AES ENGINEERING, one of the world’s largest makers of mechanical seals, seized market share from its three main rivals last year with a 7.4 per cent rise in organic sales.
The Rotherham business, founded and led by Chris Rea OBE, reported its 31st year of consecutive sales and profits growth in 2013.
The parent of AESSEAL saw total sales increase by 11 per cent to £146.5m, while core earnings rose by 3.4 per cent to £24.6m.
Mr Rea told The Yorkshire Post: “Lots of people would look at this business and think it is a dream. I look at the opportunities to do things better all the time. I think we could do a lot better.”
The 60-year-old entrepreneur described himself as very demanding, most of all of himself, and attributed the market-beating rise in organic sales to “great employees who are passionate, care about their customers and try very hard”.
Mr Rea added: “If one sector is not buying, they try to service another.”
AESSEAL is the world’s fourth-largest designer and manufacturer of mechanical seals for a wide range of industries, including oil and gas, food, water, mining and pharmaceuticals. Around 90 per cent of its sales come from overseas.
Mr Rea said the North American market is buoyant, largely due to the boom in shale oil and gas and the resurgent pulp and paper industry.
In South America, AESSEAL is very active in the oil and gas sector in Mexico and Brazil and is optimistic about Argentina following the lifting of import restrictions. But the group was hit hard by strikes by platinum miners in South Africa.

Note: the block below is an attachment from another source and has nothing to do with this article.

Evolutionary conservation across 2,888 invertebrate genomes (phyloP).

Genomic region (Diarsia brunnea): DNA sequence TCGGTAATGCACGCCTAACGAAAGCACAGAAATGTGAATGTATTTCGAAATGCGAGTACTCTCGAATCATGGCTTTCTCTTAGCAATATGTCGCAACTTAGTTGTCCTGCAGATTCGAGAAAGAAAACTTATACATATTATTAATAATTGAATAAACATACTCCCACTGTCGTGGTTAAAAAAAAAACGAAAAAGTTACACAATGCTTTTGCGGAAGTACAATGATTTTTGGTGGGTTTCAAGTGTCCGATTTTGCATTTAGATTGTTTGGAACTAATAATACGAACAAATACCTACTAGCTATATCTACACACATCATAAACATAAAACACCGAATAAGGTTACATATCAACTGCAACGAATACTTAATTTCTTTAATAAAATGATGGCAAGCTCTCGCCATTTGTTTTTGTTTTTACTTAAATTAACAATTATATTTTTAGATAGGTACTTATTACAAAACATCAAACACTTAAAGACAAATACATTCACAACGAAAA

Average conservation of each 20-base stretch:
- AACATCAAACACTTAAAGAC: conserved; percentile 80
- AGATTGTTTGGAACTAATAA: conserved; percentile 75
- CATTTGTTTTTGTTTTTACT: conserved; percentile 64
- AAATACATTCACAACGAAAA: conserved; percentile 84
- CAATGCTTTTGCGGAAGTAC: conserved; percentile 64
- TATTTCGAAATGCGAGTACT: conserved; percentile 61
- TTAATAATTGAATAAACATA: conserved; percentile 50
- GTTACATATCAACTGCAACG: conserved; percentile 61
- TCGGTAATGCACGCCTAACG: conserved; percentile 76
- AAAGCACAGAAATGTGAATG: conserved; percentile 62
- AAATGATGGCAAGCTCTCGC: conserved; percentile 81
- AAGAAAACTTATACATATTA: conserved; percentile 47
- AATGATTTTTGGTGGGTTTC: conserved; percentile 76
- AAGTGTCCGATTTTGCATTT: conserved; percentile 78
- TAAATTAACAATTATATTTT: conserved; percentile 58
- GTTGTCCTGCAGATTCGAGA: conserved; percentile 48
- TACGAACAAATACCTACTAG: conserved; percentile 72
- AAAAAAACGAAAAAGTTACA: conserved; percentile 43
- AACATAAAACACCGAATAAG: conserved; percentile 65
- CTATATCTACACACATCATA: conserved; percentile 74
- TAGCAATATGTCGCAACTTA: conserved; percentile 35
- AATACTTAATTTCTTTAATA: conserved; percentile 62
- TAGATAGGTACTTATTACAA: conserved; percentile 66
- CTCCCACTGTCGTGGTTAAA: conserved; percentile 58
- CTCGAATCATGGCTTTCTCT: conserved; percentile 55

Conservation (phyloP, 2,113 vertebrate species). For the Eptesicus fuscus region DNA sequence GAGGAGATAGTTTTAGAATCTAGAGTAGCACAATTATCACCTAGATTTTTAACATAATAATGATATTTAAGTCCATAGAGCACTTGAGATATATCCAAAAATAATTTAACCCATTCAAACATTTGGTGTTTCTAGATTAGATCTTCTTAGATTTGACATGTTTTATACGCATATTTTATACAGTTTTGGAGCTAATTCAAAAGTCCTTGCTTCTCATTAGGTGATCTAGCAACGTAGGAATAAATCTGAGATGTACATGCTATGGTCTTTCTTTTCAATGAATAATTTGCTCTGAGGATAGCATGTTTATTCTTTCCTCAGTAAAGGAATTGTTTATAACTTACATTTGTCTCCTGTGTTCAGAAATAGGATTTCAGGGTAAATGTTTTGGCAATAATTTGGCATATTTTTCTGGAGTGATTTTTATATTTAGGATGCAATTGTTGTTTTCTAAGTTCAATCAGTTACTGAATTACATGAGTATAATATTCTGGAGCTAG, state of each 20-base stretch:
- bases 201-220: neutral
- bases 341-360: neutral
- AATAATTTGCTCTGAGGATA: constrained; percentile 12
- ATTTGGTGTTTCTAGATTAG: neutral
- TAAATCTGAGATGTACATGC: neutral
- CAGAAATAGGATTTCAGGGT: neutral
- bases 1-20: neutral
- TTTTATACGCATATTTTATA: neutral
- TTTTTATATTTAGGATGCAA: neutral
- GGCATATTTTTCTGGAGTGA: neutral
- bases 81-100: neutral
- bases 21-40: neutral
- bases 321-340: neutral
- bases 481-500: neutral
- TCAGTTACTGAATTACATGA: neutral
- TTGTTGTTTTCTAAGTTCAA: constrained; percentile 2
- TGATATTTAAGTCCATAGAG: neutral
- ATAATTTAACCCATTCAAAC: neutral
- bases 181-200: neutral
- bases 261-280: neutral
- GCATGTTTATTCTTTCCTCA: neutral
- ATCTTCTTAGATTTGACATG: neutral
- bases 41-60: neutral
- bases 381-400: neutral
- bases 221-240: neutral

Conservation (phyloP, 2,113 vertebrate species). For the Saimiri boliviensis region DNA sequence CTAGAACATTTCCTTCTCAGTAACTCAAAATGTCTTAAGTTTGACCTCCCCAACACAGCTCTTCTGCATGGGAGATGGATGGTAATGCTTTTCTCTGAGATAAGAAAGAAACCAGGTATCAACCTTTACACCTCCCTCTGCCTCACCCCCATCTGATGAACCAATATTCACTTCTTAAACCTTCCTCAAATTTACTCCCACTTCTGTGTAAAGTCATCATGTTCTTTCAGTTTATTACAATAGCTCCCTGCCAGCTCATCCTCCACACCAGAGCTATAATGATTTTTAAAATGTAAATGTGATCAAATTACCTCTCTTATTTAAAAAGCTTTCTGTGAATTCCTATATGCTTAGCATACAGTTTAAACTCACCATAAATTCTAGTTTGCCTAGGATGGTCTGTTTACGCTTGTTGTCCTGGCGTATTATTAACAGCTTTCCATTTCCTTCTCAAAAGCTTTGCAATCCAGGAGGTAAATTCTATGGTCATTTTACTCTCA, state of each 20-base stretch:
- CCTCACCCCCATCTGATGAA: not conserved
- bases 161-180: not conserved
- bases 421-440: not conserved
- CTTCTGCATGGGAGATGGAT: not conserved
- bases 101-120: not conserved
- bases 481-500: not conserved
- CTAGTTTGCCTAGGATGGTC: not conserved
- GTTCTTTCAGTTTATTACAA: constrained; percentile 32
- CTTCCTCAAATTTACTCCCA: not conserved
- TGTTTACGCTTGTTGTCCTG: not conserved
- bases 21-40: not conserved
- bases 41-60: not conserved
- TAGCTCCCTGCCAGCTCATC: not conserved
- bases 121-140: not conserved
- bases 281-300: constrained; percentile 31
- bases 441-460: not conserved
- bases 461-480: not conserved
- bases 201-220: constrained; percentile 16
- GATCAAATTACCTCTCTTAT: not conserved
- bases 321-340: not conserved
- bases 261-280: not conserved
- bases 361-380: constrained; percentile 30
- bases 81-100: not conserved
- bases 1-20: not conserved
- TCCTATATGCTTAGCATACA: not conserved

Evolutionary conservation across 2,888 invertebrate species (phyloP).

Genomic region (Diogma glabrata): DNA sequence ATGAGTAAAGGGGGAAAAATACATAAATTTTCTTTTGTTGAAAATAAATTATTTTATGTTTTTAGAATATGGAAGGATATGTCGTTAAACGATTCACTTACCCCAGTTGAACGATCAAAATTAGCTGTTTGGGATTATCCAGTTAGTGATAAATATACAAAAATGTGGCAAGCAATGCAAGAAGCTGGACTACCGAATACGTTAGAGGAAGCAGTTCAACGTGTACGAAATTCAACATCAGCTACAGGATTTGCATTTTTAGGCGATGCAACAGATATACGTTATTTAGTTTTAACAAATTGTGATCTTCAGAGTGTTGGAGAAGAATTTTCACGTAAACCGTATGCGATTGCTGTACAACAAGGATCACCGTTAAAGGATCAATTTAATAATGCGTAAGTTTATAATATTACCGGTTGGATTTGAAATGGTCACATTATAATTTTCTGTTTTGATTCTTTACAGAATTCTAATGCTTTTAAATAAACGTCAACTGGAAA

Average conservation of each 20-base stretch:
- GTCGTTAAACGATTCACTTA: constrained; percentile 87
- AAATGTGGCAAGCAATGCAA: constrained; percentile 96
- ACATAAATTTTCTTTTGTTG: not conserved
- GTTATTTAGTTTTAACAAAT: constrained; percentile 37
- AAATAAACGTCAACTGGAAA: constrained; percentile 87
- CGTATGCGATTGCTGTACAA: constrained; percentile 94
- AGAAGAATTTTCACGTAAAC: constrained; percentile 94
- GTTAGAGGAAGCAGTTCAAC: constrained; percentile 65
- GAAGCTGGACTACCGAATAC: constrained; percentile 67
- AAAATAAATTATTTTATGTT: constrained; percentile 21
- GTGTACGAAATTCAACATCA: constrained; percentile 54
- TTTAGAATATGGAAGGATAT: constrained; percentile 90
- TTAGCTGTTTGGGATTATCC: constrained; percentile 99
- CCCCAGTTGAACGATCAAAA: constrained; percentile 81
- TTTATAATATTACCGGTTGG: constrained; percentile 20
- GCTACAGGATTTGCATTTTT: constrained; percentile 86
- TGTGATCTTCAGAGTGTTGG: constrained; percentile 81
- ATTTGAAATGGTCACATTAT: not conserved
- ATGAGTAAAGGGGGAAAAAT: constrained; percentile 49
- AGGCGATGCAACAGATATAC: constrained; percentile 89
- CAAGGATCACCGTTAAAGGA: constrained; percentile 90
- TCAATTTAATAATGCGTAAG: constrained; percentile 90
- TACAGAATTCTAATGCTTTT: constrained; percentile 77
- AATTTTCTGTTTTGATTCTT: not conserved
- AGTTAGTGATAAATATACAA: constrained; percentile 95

Mr Rea said the Middle East is very strong and remains a big opportunity; the company bought out its partner in a Saudi Arabian joint venture last month to become one of the few 100 per cent owned businesses in the region.
AESSEAL is doing well in Madagascar after winning work on a 30-year project, added Mr Rea. India is okay, China is weak but the Asean area is good, thanks to a strong regional manager in Malaysia, he said.
Mr Rea said the group has taken market share from rivals over the last three years with its rate of organic growth much stronger than the rate of growth in the market.
The company has invested £850,000 in a new machine tool for its factory in Rotherham and expects to add another 8-10 of these if it delivers the expected benefits in quality and throughput.
In spite of the advances, Mr Rea said the strengthening pound made it a tough year for the business.
He said the continued decline of medium and heavy industrial plants and processes in Britain has forced AESSEAL to focus on international markets.
“We have had to export or die,” he added. “We started life in the coal and steel community, if we had not exported out of South Yorkshire we would have died.”
Now 60 and a grandfather, Mr Rea said he had no plans to retire - “I would love to think I will still be here in 15 years” - and ruled out any suggestion that AESSEAL would join the rush of companies seeking a stock market listing.
“I will never run a public company because I speak my mind too much,” he said.
Mr Rea, the majority shareholder, said 3i retains a minority stake in the business and reckons at 17 years it is the longest time that the private equity house has held an investment.
AESSEAL completed two acquisitions last year - AV Technology in the UK and Atlantic Technical Sales & Service in the US.